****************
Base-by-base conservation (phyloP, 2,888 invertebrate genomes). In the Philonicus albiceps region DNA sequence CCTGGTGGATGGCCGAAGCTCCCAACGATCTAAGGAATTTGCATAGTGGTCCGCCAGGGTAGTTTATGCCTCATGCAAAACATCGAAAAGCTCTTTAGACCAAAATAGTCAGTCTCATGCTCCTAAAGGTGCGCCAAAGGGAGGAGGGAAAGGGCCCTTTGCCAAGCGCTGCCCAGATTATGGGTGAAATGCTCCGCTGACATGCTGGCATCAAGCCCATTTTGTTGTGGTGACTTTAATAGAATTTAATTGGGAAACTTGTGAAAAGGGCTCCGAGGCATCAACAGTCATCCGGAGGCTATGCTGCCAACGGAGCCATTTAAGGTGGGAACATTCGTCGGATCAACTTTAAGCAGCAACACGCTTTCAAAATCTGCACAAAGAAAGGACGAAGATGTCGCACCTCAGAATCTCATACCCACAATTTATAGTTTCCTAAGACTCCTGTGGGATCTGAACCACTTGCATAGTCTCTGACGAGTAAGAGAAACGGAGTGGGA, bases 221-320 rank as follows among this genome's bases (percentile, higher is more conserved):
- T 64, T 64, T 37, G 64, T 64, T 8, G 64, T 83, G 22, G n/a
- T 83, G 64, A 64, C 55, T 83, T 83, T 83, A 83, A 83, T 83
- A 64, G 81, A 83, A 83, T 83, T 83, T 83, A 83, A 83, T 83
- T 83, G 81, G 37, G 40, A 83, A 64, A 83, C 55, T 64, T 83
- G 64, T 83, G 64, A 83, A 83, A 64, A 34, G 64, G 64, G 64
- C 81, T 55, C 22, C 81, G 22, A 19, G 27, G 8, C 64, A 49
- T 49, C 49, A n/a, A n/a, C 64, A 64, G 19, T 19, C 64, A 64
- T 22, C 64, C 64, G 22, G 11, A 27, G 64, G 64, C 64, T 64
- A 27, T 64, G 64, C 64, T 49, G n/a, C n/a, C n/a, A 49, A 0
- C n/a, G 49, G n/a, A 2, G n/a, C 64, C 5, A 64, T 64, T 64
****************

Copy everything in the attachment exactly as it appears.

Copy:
Base-by-base conservation (phyloP, 2,888 invertebrate genomes). In the Philonicus albiceps region DNA sequence CCTGGTGGATGGCCGAAGCTCCCAACGATCTAAGGAATTTGCATAGTGGTCCGCCAGGGTAGTTTATGCCTCATGCAAAACATCGAAAAGCTCTTTAGACCAAAATAGTCAGTCTCATGCTCCTAAAGGTGCGCCAAAGGGAGGAGGGAAAGGGCCCTTTGCCAAGCGCTGCCCAGATTATGGGTGAAATGCTCCGCTGACATGCTGGCATCAAGCCCATTTTGTTGTGGTGACTTTAATAGAATTTAATTGGGAAACTTGTGAAAAGGGCTCCGAGGCATCAACAGTCATCCGGAGGCTATGCTGCCAACGGAGCCATTTAAGGTGGGAACATTCGTCGGATCAACTTTAAGCAGCAACACGCTTTCAAAATCTGCACAAAGAAAGGACGAAGATGTCGCACCTCAGAATCTCATACCCACAATTTATAGTTTCCTAAGACTCCTGTGGGATCTGAACCACTTGCATAGTCTCTGACGAGTAAGAGAAACGGAGTGGGA, bases 221-320 rank as follows among this genome's bases (percentile, higher is more conserved):
- T 64, T 64, T 37, G 64, T 64, T 8, G 64, T 83, G 22, G n/a
- T 83, G 64, A 64, C 55, T 83, T 83, T 83, A 83, A 83, T 83
- A 64, G 81, A 83, A 83, T 83, T 83, T 83, A 83, A 83, T 83
- T 83, G 81, G 37, G 40, A 83, A 64, A 83, C 55, T 64, T 83
- G 64, T 83, G 64, A 83, A 83, A 64, A 34, G 64, G 64, G 64
- C 81, T 55, C 22, C 81, G 22, A 19, G 27, G 8, C 64, A 49
- T 49, C 49, A n/a, A n/a, C 64, A 64, G 19, T 19, C 64, A 64
- T 22, C 64, C 64, G 22, G 11, A 27, G 64, G 64, C 64, T 64
- A 27, T 64, G 64, C 64, T 49, G n/a, C n/a, C n/a, A 49, A 0
- C n/a, G 49, G n/a, A 2, G n/a, C 64, C 5, A 64, T 64, T 64